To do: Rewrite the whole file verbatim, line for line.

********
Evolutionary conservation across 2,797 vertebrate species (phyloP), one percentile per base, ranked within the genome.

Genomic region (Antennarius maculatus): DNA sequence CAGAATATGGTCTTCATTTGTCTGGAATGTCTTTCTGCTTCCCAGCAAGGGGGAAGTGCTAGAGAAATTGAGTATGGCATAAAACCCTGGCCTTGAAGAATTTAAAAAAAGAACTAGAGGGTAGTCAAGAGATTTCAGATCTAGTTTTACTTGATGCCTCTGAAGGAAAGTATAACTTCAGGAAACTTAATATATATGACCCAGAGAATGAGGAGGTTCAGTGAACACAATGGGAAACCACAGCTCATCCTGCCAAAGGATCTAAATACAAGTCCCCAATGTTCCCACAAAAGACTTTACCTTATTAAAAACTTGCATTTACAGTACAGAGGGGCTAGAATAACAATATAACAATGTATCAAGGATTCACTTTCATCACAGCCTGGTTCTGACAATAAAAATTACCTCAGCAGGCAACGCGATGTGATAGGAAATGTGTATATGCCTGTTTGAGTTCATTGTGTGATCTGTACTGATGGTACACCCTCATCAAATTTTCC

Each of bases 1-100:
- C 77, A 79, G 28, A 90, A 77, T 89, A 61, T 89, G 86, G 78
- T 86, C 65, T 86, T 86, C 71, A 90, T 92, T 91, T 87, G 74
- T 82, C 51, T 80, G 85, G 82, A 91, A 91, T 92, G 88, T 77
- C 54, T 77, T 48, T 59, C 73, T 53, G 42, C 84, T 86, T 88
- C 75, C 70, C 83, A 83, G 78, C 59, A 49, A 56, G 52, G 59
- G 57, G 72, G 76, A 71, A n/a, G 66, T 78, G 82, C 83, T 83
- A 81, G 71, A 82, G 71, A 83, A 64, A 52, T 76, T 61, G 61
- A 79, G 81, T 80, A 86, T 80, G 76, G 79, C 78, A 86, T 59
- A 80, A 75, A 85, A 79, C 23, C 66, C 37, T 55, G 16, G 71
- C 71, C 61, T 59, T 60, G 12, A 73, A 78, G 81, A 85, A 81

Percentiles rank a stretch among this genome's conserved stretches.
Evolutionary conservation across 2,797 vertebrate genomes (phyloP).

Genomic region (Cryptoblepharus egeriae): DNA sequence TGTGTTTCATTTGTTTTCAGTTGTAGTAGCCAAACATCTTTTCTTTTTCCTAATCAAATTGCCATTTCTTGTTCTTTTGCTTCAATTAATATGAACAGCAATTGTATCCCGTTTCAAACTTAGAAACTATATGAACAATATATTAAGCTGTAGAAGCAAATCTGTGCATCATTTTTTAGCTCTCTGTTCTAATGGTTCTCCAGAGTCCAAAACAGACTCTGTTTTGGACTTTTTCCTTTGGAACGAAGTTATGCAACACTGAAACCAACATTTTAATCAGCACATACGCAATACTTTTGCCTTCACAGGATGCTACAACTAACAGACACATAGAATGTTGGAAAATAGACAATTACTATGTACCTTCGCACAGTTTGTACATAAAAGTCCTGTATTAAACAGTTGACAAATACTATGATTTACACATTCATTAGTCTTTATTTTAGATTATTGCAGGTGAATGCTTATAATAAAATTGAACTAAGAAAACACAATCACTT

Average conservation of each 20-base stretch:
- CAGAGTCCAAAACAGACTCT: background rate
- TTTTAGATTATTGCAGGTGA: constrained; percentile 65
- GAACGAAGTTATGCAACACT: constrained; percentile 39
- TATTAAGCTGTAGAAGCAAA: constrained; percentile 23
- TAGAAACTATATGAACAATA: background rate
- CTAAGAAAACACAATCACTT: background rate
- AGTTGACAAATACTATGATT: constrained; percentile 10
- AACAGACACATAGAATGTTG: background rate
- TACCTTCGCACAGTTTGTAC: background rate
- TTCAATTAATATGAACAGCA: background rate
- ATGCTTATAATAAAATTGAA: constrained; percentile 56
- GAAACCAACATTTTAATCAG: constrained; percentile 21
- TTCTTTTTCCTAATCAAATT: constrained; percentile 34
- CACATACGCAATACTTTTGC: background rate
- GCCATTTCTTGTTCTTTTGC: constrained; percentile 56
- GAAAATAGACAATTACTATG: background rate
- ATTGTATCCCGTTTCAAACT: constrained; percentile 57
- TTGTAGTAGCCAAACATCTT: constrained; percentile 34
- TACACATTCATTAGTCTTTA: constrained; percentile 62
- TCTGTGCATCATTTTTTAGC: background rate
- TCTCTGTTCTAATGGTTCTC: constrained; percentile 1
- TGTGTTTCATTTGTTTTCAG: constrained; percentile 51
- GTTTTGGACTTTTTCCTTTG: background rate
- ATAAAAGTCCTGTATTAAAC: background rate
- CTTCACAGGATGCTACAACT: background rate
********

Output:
Evolutionary conservation across 2,797 vertebrate species (phyloP), one percentile per base, ranked within the genome.

Genomic region (Antennarius maculatus): DNA sequence CAGAATATGGTCTTCATTTGTCTGGAATGTCTTTCTGCTTCCCAGCAAGGGGGAAGTGCTAGAGAAATTGAGTATGGCATAAAACCCTGGCCTTGAAGAATTTAAAAAAAGAACTAGAGGGTAGTCAAGAGATTTCAGATCTAGTTTTACTTGATGCCTCTGAAGGAAAGTATAACTTCAGGAAACTTAATATATATGACCCAGAGAATGAGGAGGTTCAGTGAACACAATGGGAAACCACAGCTCATCCTGCCAAAGGATCTAAATACAAGTCCCCAATGTTCCCACAAAAGACTTTACCTTATTAAAAACTTGCATTTACAGTACAGAGGGGCTAGAATAACAATATAACAATGTATCAAGGATTCACTTTCATCACAGCCTGGTTCTGACAATAAAAATTACCTCAGCAGGCAACGCGATGTGATAGGAAATGTGTATATGCCTGTTTGAGTTCATTGTGTGATCTGTACTGATGGTACACCCTCATCAAATTTTCC

Each of bases 1-100:
- C 77, A 79, G 28, A 90, A 77, T 89, A 61, T 89, G 86, G 78
- T 86, C 65, T 86, T 86, C 71, A 90, T 92, T 91, T 87, G 74
- T 82, C 51, T 80, G 85, G 82, A 91, A 91, T 92, G 88, T 77
- C 54, T 77, T 48, T 59, C 73, T 53, G 42, C 84, T 86, T 88
- C 75, C 70, C 83, A 83, G 78, C 59, A 49, A 56, G 52, G 59
- G 57, G 72, G 76, A 71, A n/a, G 66, T 78, G 82, C 83, T 83
- A 81, G 71, A 82, G 71, A 83, A 64, A 52, T 76, T 61, G 61
- A 79, G 81, T 80, A 86, T 80, G 76, G 79, C 78, A 86, T 59
- A 80, A 75, A 85, A 79, C 23, C 66, C 37, T 55, G 16, G 71
- C 71, C 61, T 59, T 60, G 12, A 73, A 78, G 81, A 85, A 81

Percentiles rank a stretch among this genome's conserved stretches.
Evolutionary conservation across 2,797 vertebrate genomes (phyloP).

Genomic region (Cryptoblepharus egeriae): DNA sequence TGTGTTTCATTTGTTTTCAGTTGTAGTAGCCAAACATCTTTTCTTTTTCCTAATCAAATTGCCATTTCTTGTTCTTTTGCTTCAATTAATATGAACAGCAATTGTATCCCGTTTCAAACTTAGAAACTATATGAACAATATATTAAGCTGTAGAAGCAAATCTGTGCATCATTTTTTAGCTCTCTGTTCTAATGGTTCTCCAGAGTCCAAAACAGACTCTGTTTTGGACTTTTTCCTTTGGAACGAAGTTATGCAACACTGAAACCAACATTTTAATCAGCACATACGCAATACTTTTGCCTTCACAGGATGCTACAACTAACAGACACATAGAATGTTGGAAAATAGACAATTACTATGTACCTTCGCACAGTTTGTACATAAAAGTCCTGTATTAAACAGTTGACAAATACTATGATTTACACATTCATTAGTCTTTATTTTAGATTATTGCAGGTGAATGCTTATAATAAAATTGAACTAAGAAAACACAATCACTT

Average conservation of each 20-base stretch:
- CAGAGTCCAAAACAGACTCT: background rate
- TTTTAGATTATTGCAGGTGA: constrained; percentile 65
- GAACGAAGTTATGCAACACT: constrained; percentile 39
- TATTAAGCTGTAGAAGCAAA: constrained; percentile 23
- TAGAAACTATATGAACAATA: background rate
- CTAAGAAAACACAATCACTT: background rate
- AGTTGACAAATACTATGATT: constrained; percentile 10
- AACAGACACATAGAATGTTG: background rate
- TACCTTCGCACAGTTTGTAC: background rate
- TTCAATTAATATGAACAGCA: background rate
- ATGCTTATAATAAAATTGAA: constrained; percentile 56
- GAAACCAACATTTTAATCAG: constrained; percentile 21
- TTCTTTTTCCTAATCAAATT: constrained; percentile 34
- CACATACGCAATACTTTTGC: background rate
- GCCATTTCTTGTTCTTTTGC: constrained; percentile 56
- GAAAATAGACAATTACTATG: background rate
- ATTGTATCCCGTTTCAAACT: constrained; percentile 57
- TTGTAGTAGCCAAACATCTT: constrained; percentile 34
- TACACATTCATTAGTCTTTA: constrained; percentile 62
- TCTGTGCATCATTTTTTAGC: background rate
- TCTCTGTTCTAATGGTTCTC: constrained; percentile 1
- TGTGTTTCATTTGTTTTCAG: constrained; percentile 51
- GTTTTGGACTTTTTCCTTTG: background rate
- ATAAAAGTCCTGTATTAAAC: background rate
- CTTCACAGGATGCTACAACT: background rate